Those searching for progress on the stand-off in Frankfort might not realize it, but there’s more (politics) going on than meets the eye.
Gov. Steve Beshear called a special session to amend the budget to cover a Medicaid shortfall. He and House Democrats want to move money from next year’s budget to cover it and then make that up next year with managed care savings. Republican Senate President David Williams — who like Beshear is running for governor — wants to cut other services to make up the shortfall. Complicating things further, House Minority Leader Jeff Hoover and most of his Republican caucus don’t want to cut education.
Fueling both sides’ positions of course is the governor’s race. Beshear and Democrats count on support from the Kentucky Education Association which represents teachers and KEA relies on them not to cut education. Williams seems convinced that public disaffection with federal government spending will carry him to a win in first the Republican primary and then this fall if he holds firm on “living within our means.” Usually the master of the Frankfort political chess board, Williams (so far) appears outmaneuvered by House Speaker Greg Stumbo (you were expecting Beshear?). Williams is trying to find a way to stick with his cuts, but show Republicans support education while persuading the House to deal.
But Hoover’s statement in the last days of the regular session that his caucus opposes cuts to education has cornered Williams, again for now. He has a history of pulling a rabbit out of the legislative hat. As Williams squirmed and sometimes fumed, Beshear began flying around the state Monday criticizing Williams’ “obstruction” and accusing him of wasting taxpayers’ money by forcing a special session. But Beshear mishandled a question about the cost of the fly-around, saying he was just doing his job as governor and is “not going to apologize for a minute” for the cost.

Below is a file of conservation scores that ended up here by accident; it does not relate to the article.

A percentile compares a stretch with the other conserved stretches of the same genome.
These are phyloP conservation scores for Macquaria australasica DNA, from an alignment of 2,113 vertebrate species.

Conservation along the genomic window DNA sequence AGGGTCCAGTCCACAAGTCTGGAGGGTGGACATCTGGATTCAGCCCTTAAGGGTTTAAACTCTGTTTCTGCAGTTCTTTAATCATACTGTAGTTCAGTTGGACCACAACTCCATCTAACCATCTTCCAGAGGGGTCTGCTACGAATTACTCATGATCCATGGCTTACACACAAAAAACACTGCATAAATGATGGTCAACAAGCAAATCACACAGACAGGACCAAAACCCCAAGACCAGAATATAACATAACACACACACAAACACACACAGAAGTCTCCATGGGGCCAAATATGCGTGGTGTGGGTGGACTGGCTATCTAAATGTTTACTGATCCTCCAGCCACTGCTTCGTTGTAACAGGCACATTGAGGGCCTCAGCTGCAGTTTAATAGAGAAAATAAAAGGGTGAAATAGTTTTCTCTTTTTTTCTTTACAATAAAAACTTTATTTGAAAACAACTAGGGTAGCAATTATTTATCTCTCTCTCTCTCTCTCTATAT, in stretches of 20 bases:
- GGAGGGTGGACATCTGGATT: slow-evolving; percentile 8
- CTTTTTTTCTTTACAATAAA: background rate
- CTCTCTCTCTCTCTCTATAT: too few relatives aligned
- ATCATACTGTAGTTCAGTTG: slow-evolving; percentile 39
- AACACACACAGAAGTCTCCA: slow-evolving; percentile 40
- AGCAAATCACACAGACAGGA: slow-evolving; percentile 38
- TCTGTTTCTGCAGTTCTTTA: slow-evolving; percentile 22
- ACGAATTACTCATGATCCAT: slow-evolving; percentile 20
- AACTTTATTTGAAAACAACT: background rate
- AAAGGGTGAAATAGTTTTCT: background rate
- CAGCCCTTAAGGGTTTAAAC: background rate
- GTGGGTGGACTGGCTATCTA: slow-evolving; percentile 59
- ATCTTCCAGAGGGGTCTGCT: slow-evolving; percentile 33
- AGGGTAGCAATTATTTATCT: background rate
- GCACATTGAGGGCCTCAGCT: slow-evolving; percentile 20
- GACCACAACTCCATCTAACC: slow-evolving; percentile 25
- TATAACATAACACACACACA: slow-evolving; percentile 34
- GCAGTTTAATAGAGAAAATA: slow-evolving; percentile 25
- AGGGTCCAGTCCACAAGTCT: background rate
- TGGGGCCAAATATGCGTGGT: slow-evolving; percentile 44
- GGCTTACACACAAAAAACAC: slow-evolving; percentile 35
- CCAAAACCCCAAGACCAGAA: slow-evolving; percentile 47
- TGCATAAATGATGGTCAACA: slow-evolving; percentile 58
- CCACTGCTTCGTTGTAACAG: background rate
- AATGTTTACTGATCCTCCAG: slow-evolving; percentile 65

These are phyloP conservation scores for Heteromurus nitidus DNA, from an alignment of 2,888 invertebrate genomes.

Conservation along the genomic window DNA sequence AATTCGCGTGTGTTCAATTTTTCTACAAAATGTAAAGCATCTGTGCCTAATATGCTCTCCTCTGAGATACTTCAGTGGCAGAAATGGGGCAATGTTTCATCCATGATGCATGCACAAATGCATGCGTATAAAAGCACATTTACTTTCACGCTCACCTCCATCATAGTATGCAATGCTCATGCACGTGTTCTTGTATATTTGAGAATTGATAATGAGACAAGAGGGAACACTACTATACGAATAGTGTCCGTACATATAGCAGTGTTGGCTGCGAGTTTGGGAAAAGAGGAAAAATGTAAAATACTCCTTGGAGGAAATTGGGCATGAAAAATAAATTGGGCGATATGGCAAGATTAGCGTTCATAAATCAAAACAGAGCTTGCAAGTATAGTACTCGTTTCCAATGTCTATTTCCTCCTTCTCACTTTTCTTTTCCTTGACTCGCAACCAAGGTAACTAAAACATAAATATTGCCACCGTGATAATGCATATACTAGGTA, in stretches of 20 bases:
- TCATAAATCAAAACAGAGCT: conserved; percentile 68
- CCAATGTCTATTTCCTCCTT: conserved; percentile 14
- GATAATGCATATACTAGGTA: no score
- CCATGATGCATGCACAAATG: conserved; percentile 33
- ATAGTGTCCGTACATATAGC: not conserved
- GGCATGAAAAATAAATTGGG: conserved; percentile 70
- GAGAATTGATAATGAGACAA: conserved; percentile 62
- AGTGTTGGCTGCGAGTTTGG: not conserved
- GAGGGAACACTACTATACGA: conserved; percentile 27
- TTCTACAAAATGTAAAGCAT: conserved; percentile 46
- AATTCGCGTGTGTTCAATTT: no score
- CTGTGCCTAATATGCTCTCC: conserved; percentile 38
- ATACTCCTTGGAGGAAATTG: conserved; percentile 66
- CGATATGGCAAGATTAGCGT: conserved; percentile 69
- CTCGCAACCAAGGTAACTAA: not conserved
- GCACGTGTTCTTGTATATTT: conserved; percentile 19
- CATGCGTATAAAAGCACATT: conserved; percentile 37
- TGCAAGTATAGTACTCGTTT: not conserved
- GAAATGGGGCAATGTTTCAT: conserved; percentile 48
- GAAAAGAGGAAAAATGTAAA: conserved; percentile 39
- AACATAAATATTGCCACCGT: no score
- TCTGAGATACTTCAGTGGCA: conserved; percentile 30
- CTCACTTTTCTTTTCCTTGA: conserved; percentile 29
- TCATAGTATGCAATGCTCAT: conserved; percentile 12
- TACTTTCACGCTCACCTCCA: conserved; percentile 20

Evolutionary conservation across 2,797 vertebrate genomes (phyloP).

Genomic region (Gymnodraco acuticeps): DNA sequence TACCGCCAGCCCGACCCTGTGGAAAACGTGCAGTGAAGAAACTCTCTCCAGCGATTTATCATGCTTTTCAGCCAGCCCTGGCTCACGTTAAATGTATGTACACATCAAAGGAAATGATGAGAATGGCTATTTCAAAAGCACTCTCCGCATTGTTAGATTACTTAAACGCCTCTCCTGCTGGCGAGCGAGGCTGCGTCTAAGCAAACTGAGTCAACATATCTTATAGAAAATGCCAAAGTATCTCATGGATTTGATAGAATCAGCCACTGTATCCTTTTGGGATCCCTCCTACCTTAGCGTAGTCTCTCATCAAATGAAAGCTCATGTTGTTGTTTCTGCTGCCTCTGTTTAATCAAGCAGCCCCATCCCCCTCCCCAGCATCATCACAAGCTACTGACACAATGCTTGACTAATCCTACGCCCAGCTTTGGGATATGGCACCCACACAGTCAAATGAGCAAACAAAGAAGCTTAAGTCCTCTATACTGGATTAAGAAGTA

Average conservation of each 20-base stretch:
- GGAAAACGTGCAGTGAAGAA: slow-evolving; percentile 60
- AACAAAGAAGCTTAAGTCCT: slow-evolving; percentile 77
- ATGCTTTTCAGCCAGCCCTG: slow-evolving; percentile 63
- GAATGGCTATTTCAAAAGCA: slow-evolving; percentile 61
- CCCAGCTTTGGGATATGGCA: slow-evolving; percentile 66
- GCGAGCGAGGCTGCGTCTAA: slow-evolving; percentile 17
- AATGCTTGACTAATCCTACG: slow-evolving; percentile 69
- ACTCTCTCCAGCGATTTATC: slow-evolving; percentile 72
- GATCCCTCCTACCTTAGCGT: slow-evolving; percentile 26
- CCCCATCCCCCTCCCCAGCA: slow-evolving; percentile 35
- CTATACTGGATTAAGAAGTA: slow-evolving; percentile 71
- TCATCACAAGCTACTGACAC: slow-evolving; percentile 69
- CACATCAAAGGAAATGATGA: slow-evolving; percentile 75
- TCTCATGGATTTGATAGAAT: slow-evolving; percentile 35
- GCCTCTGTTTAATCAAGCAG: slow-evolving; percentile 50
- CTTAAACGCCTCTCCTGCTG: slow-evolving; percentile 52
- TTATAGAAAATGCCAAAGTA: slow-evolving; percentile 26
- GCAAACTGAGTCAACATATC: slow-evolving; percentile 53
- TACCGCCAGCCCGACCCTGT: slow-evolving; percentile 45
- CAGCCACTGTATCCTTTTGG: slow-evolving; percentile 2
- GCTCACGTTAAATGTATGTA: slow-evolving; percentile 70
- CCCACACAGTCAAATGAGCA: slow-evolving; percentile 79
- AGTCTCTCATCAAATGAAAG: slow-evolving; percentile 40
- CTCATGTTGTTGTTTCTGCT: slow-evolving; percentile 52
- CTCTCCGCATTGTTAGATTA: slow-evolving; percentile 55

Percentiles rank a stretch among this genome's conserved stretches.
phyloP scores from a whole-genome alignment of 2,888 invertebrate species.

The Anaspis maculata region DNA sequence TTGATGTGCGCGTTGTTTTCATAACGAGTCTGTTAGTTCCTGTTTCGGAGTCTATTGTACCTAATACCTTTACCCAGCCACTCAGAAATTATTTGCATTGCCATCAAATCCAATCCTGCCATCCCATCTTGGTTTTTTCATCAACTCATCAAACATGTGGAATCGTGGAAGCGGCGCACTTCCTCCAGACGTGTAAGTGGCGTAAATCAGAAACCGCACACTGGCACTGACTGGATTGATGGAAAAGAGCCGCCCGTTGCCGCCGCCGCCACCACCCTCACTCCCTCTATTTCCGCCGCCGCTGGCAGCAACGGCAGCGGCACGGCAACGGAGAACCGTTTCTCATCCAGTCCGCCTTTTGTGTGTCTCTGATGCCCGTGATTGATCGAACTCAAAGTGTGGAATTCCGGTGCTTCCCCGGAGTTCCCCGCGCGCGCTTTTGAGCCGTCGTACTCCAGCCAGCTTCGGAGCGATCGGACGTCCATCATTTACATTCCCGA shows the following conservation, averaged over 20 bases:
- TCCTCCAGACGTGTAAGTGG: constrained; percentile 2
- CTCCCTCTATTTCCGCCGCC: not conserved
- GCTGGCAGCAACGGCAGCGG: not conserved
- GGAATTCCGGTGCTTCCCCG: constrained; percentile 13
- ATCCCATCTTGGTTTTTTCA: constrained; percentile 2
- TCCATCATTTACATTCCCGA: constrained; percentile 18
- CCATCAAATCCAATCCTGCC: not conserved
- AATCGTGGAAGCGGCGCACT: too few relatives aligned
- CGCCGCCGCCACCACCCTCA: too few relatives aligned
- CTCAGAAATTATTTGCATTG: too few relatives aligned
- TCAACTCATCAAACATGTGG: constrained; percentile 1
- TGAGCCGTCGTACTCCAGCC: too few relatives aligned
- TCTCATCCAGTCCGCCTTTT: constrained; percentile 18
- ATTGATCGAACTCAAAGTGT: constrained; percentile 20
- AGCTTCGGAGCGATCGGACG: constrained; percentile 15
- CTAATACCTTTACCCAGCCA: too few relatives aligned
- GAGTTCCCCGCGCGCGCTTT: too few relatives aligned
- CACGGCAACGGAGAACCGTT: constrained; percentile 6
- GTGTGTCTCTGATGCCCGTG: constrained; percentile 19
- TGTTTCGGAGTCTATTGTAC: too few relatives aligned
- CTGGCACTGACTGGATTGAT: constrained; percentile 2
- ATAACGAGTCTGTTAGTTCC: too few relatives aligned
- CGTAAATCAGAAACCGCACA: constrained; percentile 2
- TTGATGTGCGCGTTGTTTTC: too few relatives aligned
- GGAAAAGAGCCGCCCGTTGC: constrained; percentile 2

While they fight it out, Hoover and Stumbo strengthened their positions with their members. Stumbo was greeted by applause from his members when he and Speaker Pro Tem Larry Clark refused to back off their position in negotiations with Williams who often out maneuvered House Democrats under former Speaker Jody Richards. As one lobbyist put it: “If Jody were still Speaker, we’d already have a deal. Of course, it would be David’s deal.”
There are a some dissidents but Hoover has significantly strengthened his position with House Republicans. That’s because a they wanted to deliver a message to Williams only slightly different than the one House Democrats wished to deliver. Williams typically ignores the House Republicans until negotiations reach a climax and then tells them what position he expects them to take. Hoover’s moves have made House Republicans relevant again and they’ve also made themselves important to Beshear’s and Stumbo’s strategy. If Hoover’s members aren’t included in House negotiations, it undercuts the Democrats’ claim that only Williams stands in the way of an otherwise bi-partisan deal.
There are conflicting accounts of how Republican heavyweights who support Williams for governor are viewing all of this. I’ve been told they want him to hold firm on a position they think sells with the public while others say some view his stance as a miscalculation. For now the question is whether Williams will pull that rabbit out of his hat, maintain the standoff indefinitely or ultimately get the best deal he can and declare that if the Beshear plan fails the flood of cuts next January will be on the Democrats’ — and Hoover’s — hands.